The dispatcher said, “We don’t need you to do that.” Was she telling George Zimmerman not to follow Trayvon Martin, or was she simply letting him know that the police didn’t care either way?

For readers not familiar with the case, the quote comes from a conversation between Zimmerman and a police dispatcher in Florida in February 2012. He had called in to say he saw someone suspicious in his neighborhood, and said he would follow the person. He did follow Trayvon Martin, and ended up shooting him to death.

In comments on blogs discussing the case, defenders of Zimmerman’s actions claim that the police did not tell him not to follow Martin, and point to the transcript of the 911 call. It’s true that the literal meaning of the dispatcher’s words doesn’t seem to be an order—she did not say “Don’t do that.” But we often say things that are not what we mean. Linguists make a distinction between the semantic meaning of an utterance—what the words mean—and the pragmatic meaning—what the speaker means.

Maybe your mother taught you to say “Will you please pass the salt?” at the dinner table. Or even the more indirect construction, “Can you…”. This sentence is phrased as a request, or a question about physical ability. But it’s really an order, and the person to whom it’s addressed will nearly always comply. If he or she refuses the request, or takes the “can you” literally, an awkward moment at least will follow. (If you’ve ever had a nine-year-old brother, perhaps you’ve experienced this firsthand.)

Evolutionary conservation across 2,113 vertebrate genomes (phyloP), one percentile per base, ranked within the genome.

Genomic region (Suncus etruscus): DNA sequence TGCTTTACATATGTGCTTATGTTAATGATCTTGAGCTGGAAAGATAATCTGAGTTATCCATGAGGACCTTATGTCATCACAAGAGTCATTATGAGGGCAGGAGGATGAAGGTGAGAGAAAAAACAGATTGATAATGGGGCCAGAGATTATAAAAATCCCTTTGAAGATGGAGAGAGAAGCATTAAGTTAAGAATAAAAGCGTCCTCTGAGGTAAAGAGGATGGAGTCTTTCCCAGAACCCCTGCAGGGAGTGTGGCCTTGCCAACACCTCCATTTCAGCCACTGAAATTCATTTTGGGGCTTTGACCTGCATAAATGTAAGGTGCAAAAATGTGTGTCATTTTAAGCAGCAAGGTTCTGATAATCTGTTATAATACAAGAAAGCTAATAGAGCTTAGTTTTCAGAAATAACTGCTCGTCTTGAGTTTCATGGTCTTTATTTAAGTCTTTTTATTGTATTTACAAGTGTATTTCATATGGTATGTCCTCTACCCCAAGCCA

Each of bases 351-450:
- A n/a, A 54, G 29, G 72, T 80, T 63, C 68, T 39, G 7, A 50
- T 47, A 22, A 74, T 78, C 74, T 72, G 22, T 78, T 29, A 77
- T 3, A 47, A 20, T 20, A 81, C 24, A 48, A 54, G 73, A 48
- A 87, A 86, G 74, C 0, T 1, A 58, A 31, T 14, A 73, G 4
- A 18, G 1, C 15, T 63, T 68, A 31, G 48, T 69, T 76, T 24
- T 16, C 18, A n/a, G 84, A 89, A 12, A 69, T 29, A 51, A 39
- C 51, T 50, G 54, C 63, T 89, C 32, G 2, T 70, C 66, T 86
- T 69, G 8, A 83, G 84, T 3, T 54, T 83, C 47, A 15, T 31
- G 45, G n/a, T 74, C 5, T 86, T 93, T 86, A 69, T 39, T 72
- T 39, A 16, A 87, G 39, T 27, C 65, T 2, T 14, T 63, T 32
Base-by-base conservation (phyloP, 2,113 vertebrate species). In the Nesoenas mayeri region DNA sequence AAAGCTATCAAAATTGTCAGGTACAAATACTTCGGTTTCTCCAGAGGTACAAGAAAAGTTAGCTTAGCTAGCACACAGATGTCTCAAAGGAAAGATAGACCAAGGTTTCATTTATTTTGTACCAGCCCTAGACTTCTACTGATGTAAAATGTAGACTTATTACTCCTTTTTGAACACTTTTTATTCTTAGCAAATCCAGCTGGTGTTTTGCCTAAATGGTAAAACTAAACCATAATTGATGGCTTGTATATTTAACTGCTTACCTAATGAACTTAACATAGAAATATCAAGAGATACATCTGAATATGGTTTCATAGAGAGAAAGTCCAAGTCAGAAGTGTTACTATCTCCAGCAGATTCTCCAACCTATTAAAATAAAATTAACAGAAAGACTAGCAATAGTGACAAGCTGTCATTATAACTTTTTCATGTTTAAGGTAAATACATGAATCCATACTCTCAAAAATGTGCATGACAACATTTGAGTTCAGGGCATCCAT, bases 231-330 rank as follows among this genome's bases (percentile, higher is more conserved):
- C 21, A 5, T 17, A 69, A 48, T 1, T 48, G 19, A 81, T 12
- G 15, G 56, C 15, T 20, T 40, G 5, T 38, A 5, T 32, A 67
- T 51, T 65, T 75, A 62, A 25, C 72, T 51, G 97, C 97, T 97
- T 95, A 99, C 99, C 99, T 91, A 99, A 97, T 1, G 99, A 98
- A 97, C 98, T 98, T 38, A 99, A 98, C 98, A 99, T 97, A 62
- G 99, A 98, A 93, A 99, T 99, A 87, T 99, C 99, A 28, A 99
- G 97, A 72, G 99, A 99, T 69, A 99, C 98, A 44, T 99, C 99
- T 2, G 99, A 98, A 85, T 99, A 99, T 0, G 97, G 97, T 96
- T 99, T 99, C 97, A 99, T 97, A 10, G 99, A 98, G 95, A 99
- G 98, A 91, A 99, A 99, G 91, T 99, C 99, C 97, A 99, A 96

We use these roundabout constructions in order to smooth social interactions. If I said to you over lunch, “Give me the ketchup,” and you did so, we would not seem to be peers. That little interaction would indicate that I had the authority to tell you what to do, and you would do it. So we avoid that construction. We avoid it even when it’s not necessary. Your boss has every right to order you to “Bring that report into my office.” But like as not, such an order will be phrased more as a question or request: “Can you bring that report into my office?”

Back to the police dispatcher in Florida. “We don’t need you to do that” seems to be one of these polite circumlocutions. Why did she phrase it that way? I don’t know the legal situation: it may be that the dispatcher does not have the authority of a police officer, and cannot legally give an order. Or she may have used the polite construction because, like most of us, she uses it out of habit.

Either way, the pragmatic meaning was clear: “Do not follow him.” George Zimmerman acknowledged as much: in a written statement to the Sanford police later that night, he wrote, “The dispatcher told me not to follow the suspect.”

(The written statement was dated February 26, 2012, and released to the public on June 21.)